So once again I find myself pondering why there are so many bad bosses, and without negating any of my previous theories, this time I wanted to explore the role those surrounding the bad boss play in the horror show.
And I do mean horror show, because the focus of today’s discussion is not your run-of-the-mill ineffectual boss, the one who with a little more experience and coaching would be a really good boss.
Today we’re talking about terrible bosses, the kind that deliberately undermine their teams, bully staff, or provide inconsistent or even ridiculous directions, then publicly berate their subordinates when everything goes to hell.
The power of one
It’s a romantic American ideal — one person, with enough determination and grit, can make a profound and positive impact on the world.
Heck, I believe in the ideal. I think this “one person” has to be extraordinary and crazy persistent, but yeah, I’m a believer.
The dark side of this ideal, of course, is that one person can also have a profoundly negative impact on the world. Unfortunately, our workplaces provide plenty of opportunity for us to see this phenomenon firsthand.
When Jon Maner, a professor of management and organizations at Northwestern’s Kellogg School of Management, began studying a specific kind of bad boss — those who deliberately sabotage their teams — he learned that individuals “driven by a desire for power” were more likely to:
…Intentionally sideline high-performing team members, limit communication and social bonding among team members, or compile ill-matched teams if they think it will help ensure their own place at the top.”
Addicted to bad managers
Maner’s work yielded some noteworthy insights (more on those in a bit), yet I’m still tempted to ask: Why ask why?
That’s because anyone who’s ever worked with one of these twisted managers knows why. Their lust for power is palatable. But what I still want to know is, why do the rest of us allow it?
Despite the heaps of material written on how to eradicate/rehabilitate bad managers, I’m convinced we’re in love with these creeps.
Think about all the qualities we celebrate in our leaders, such as decisiveness, confidence, charm, charisma, and loquacity.
What’s not on the list? Kindness, patience, selflessness, or humility.
We hire leaders who bowl us over with their look-at-me personalities, and when they don’t do the flippin job, we redefine the job. Suddenly, team building, employee development, and getting quality work done through others does NOT a good manager make.
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As a final insult, we may even punish those with the guts to complain while wondering why employees aren’t engaged.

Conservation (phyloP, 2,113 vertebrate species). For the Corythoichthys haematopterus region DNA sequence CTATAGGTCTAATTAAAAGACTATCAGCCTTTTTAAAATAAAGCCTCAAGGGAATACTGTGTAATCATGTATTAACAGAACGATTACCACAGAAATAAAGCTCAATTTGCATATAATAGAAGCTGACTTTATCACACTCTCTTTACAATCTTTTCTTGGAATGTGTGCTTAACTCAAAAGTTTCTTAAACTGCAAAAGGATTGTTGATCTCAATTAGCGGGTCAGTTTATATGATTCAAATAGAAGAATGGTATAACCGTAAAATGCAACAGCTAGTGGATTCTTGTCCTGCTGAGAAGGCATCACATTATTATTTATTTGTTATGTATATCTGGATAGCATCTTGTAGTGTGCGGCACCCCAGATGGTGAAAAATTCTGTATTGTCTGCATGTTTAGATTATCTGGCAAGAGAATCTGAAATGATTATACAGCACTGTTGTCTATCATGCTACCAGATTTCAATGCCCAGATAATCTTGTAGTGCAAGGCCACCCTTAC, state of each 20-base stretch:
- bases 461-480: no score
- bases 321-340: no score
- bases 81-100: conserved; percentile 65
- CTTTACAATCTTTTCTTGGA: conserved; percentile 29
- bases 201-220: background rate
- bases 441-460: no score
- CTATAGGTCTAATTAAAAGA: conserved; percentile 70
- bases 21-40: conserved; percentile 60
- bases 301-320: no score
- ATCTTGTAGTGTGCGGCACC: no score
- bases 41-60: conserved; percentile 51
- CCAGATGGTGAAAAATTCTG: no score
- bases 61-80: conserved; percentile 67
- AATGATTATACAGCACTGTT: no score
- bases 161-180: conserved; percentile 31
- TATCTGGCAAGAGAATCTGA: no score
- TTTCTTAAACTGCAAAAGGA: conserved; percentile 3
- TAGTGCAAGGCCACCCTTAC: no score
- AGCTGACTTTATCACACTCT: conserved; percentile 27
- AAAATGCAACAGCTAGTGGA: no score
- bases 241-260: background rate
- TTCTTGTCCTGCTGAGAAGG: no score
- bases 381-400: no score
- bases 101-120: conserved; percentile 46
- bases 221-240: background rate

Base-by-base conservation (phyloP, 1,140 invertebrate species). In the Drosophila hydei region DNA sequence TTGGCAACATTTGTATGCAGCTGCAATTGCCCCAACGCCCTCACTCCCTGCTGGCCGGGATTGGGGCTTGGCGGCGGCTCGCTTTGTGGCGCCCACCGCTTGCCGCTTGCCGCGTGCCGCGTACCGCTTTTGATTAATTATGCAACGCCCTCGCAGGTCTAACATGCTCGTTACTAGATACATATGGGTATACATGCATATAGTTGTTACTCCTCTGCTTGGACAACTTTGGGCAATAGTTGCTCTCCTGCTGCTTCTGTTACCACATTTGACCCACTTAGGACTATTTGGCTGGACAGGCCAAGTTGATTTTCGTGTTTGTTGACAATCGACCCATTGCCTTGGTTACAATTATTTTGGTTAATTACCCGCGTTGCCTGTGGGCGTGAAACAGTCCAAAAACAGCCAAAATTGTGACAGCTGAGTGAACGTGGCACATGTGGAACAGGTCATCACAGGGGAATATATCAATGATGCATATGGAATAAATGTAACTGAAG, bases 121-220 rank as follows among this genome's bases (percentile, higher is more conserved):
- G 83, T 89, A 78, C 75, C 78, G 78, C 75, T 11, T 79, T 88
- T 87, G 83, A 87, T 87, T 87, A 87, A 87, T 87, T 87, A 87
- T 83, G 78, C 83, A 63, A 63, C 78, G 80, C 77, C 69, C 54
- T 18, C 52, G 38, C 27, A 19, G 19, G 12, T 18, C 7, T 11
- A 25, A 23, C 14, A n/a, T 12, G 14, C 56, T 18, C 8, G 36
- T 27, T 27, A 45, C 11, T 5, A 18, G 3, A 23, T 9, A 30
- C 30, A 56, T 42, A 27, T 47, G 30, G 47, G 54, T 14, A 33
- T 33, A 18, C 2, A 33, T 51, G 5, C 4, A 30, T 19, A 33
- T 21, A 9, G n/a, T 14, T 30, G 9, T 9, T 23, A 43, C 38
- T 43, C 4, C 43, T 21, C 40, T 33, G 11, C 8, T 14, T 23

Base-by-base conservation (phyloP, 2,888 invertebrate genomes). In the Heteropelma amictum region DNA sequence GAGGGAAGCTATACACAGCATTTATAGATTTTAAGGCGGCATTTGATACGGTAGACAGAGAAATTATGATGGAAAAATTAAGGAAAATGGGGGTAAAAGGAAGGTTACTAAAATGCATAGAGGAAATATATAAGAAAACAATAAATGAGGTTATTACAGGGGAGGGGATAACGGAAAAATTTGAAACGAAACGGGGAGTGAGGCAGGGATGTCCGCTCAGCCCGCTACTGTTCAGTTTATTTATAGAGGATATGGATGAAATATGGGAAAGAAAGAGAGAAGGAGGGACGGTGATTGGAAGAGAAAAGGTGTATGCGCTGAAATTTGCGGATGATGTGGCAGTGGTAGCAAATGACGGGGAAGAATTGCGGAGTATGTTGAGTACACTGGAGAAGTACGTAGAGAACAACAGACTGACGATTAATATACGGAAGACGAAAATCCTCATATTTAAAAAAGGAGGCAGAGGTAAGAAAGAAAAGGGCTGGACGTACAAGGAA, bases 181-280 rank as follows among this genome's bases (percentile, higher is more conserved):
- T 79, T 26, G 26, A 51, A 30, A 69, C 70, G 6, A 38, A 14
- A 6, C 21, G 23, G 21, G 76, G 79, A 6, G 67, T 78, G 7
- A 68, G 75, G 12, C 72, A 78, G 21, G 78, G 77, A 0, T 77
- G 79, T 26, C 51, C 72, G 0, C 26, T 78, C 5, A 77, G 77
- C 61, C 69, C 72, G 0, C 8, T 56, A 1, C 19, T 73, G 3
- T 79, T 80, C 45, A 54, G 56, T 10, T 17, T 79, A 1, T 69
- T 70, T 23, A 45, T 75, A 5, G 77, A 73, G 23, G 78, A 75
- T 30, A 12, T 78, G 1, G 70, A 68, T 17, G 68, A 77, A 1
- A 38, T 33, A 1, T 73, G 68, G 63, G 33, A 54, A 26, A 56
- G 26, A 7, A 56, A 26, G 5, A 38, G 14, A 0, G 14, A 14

Warning! Relentless self-promoter in the house
But back to those insights from Maner, which provide concrete tips for creating better leaders.
One insight from the study is that people who want power tend to self-select into powerful positions. And while these control chasers are distracting everyone with their flash, organizations may be overlooking individuals more interested in prestige and respect than power. As Maner says:
A real trick for organizations is to identify [prestige-oriented workers] and raise them up into positions of leadership, whether or not they ask for it, because they might not always be as inclined as power-hungry people are to seek high-status positions in their organization.”
Another insight from the study? When power-oriented leaders feel insecure, they tend to behave especially bad.
Again, from Maner:
What might help leaders perform at their best is knowing that they’re not going to lose their job today or tomorrow, that they can really follow through on whatever vision it is they have and if it doesn’t work out, it doesn’t work out. But at least they’ve really had a chance to put their vision into action.”
At the same time, however, Maner says managers must be held accountable for what they sow. Indeed. Any manager, but especially one enjoys dominating others, would be tempted to do as he or she pleases — resulting mayhem be damned — without accountability.
Despite the current state of affairs (i.e., lots and lots of bad bosses), there’s certainly hope. While we may be addicted to bad managers — or at the very least, addicted to bad ideas about good managers — we can learn to appreciate better ideas.
… There simply isn’t a sufficient focus on supervisory behavior yet. Although I think [bad] behavior is becoming less and less acceptable … we have a long way to go.”
Yes, we have a long way to go, but we can get there. We just have to want the right thing bad enough to kick our bad habits.